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What happened to Microsoft?

How Microsoft Lost Its Mojo: Steve Ballmer and Corporate America’s Most Spectacular Decline

I just got around to reading Kurt Eichenwald’s account of Microsoft’s decline in Vanity Fair. Microsoft has always held a grim fascination for me — when I first started writing this blog my number one topic was inveighing against Microsoft’s monopoly. Now Microsoft is just another information technology company. The article puts Microsoft’s drift down to two causes, a stagnation of its stock price that stopped the minting of Microsoft millionaires, and a stack ranking system that creates perverse incentives inside the company. My only criticism of the article is that it refers to Microsoft to being “cool” in the past more than once. As someone who was around at the time, I can guarantee that nobody ever thought Microsoft was cool.

4 Comments

  1. I’d argue when Windows 95 launched they were pretty cool. At least, I can offer myself up as – moderately embarrassed – proof that at least one person thought they were cool.

    It also seemed like a ridiculously great place to work for a very long time, but my impression of that may be due to Douglas Coupland.

  2. I think that the era of Windows 95 was pretty much the apex of “when things were going absolutely right”. Most of that was because for PC users, there really was no other choice for an OS other than Linux (which was not nearly as mature as it is now, but good enough for alpha-nerds) and OS/2 (which I used up until I got my hands on Windows 95 at which point I reluctantly conceded).

    BTW: Windows 95 had some “accidentally cool” things about it. The startup sound was created by Brian Eno! The CD came with videos by Weezer (“Buddy Holly”, arguably slightly cool) and the Bohemian-less Edie Brickell (“Good Times”, slightly less cool, but a nice song anyways).

  3. I don’t know. Has Microsoft as a whole really been that cool, innovative or original? When I think back to my memories of Microsoft, I think primarily of how ruthless and unethical they were in dealing with competition. Does anyone remember their strategy of “embrace, extend, extinguish” that they used to try and destroy Java (Visual J++), JavaScript (JScript) and integrating IE into the O/S to destroy Netscape? I don’t recall Microsoft ever being “innovative”, whatever that may mean. Their products tended to be bloated slow and crashy, although, by version 3 they usually caught up to and either steamrolled or surged ahead of the competition.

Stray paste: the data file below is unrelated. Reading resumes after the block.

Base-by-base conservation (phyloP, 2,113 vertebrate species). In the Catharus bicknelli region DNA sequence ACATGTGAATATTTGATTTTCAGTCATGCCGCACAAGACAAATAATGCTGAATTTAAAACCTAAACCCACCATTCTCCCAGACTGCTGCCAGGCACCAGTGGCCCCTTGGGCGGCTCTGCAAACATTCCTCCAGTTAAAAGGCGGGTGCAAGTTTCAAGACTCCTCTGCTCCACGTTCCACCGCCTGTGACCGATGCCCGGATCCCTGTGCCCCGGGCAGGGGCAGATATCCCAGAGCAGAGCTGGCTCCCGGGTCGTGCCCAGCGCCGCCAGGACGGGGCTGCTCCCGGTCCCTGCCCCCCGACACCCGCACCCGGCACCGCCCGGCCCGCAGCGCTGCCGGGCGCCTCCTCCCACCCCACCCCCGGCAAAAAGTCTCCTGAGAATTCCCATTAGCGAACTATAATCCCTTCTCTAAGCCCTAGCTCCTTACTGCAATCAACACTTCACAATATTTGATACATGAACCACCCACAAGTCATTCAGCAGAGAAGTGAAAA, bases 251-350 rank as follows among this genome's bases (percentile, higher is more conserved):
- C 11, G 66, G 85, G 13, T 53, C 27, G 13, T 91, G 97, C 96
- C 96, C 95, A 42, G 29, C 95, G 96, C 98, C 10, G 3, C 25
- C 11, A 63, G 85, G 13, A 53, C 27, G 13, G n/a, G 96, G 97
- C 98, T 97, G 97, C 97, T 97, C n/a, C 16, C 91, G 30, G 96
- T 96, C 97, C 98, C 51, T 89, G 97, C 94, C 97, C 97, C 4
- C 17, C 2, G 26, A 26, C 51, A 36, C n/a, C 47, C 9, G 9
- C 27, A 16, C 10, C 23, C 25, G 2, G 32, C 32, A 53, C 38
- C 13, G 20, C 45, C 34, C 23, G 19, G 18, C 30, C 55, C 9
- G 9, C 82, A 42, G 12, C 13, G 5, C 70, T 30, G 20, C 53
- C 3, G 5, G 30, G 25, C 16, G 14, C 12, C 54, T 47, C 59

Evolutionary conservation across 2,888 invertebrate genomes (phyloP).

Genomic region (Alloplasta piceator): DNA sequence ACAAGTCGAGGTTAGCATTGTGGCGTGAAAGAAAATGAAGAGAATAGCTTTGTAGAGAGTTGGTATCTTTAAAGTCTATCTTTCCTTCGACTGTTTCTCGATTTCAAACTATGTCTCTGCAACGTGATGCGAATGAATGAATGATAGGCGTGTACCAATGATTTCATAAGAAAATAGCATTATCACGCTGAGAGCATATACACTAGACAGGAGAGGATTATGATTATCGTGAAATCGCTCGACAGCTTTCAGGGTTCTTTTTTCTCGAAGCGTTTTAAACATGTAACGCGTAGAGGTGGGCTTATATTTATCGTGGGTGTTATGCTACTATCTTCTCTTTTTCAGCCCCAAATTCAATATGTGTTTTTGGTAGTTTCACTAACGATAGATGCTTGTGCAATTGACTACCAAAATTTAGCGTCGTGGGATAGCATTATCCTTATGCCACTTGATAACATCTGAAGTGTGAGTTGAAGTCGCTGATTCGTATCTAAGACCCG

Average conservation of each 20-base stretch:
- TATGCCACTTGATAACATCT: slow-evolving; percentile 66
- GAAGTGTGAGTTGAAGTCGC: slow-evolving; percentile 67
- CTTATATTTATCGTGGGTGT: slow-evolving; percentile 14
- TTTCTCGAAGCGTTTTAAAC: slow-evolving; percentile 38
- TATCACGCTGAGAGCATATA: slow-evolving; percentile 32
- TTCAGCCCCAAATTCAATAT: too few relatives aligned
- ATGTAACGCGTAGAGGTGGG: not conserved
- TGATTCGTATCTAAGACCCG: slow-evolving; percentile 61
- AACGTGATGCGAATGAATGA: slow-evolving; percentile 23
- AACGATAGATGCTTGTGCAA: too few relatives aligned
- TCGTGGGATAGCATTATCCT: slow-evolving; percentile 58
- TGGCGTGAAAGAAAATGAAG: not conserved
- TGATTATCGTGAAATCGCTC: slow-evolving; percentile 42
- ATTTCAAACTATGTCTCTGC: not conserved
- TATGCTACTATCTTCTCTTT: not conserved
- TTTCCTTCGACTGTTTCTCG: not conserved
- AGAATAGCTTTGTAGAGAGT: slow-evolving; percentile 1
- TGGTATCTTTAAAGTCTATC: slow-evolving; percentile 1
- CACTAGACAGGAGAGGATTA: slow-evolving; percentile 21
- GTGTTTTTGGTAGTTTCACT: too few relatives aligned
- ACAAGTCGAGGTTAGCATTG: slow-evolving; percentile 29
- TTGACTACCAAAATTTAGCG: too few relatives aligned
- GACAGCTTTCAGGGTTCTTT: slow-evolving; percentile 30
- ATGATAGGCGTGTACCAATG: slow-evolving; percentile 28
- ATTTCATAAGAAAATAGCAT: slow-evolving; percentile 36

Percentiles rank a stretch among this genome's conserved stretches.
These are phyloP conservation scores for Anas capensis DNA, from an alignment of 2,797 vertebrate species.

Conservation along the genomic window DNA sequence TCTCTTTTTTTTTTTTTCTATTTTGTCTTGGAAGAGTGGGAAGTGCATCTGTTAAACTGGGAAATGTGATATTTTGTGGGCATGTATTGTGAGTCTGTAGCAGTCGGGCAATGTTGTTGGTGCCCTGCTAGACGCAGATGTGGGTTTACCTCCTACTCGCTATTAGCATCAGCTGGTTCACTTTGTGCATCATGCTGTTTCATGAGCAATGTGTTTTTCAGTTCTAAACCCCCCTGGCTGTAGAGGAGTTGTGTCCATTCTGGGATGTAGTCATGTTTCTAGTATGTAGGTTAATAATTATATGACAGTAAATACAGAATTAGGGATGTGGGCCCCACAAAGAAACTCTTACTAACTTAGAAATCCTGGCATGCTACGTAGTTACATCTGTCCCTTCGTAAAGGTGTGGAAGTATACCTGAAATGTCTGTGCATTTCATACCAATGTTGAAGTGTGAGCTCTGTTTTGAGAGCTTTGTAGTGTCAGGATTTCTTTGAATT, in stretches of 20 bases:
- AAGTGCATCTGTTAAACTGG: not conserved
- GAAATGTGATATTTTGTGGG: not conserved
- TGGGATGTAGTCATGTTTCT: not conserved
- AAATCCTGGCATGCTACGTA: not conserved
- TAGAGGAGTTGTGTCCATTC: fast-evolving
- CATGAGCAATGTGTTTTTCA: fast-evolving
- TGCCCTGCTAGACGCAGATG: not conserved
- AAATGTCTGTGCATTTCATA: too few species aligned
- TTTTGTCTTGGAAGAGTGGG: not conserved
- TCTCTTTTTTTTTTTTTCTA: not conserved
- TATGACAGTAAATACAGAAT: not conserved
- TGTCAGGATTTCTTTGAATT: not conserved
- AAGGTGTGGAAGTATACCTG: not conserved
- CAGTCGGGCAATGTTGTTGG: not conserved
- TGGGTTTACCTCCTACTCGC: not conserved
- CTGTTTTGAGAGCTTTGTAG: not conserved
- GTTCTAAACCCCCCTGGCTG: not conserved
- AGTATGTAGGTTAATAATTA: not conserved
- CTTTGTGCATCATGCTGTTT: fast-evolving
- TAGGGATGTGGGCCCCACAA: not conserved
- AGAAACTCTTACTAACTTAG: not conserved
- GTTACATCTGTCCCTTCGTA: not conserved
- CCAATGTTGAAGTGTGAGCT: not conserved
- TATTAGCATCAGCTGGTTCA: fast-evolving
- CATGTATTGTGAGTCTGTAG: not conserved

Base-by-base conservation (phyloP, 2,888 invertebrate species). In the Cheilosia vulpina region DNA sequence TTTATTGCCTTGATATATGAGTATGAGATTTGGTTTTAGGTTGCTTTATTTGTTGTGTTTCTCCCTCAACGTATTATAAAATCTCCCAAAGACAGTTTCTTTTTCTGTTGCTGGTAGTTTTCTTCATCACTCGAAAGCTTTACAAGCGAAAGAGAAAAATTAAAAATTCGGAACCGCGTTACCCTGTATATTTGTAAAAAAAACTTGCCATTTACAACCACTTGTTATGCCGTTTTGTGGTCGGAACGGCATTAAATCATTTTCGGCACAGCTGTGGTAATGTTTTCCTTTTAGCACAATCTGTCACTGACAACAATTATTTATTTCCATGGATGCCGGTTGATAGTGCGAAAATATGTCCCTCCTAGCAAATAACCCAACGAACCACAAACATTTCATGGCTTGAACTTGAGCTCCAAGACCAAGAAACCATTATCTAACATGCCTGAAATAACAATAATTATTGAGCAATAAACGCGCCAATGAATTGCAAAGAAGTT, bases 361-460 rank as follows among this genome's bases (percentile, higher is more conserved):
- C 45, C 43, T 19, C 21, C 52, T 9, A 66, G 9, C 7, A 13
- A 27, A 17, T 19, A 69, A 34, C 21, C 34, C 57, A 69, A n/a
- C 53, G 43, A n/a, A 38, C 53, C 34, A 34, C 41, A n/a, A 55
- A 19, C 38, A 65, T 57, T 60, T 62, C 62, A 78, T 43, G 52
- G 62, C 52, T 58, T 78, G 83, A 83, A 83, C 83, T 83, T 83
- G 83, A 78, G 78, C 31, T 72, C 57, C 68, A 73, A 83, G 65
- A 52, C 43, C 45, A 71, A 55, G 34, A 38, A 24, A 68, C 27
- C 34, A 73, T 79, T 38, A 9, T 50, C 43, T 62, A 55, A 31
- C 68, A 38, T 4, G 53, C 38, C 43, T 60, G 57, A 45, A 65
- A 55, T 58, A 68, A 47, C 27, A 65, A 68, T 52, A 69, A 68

Sure, they’ve had some great products, like Windows 95 and the Xbox 360 (which I love despite the maddening points system. Is 400 point $4 or $5 … argh!). But mostly they gained dominance by strong arming everyone, including their partners and biggest customers.

    I think Microsoft today is the most innovative they have ever been: – Metro (on Windows Phone 7 and Windows 8 Phone) is the most original approach to a mobile O/S since smartphones were created (compared to the more desktop like UI of iOS and Android) – Xbox 360 is an amazing home media center, with games, video rentals, Netflix, songs, movies and more. – Windows 8’s touch-centric mobile+desktop UI is an innovative solution vs. separate O/Ses for tablets vs. desktop machines.

    And Microsoft is still raking in tens of billions of dollars each quarter. I think it’s too early to rule Microsoft as down and out. I’m excited to see Microsoft finally developing something original.

  4. The apex of Microsoft’s coolness was probably Windows 95, and I remember Apple running a full page newspaper ad that said C:\ONGRTUL.TNS. Still not that cool.

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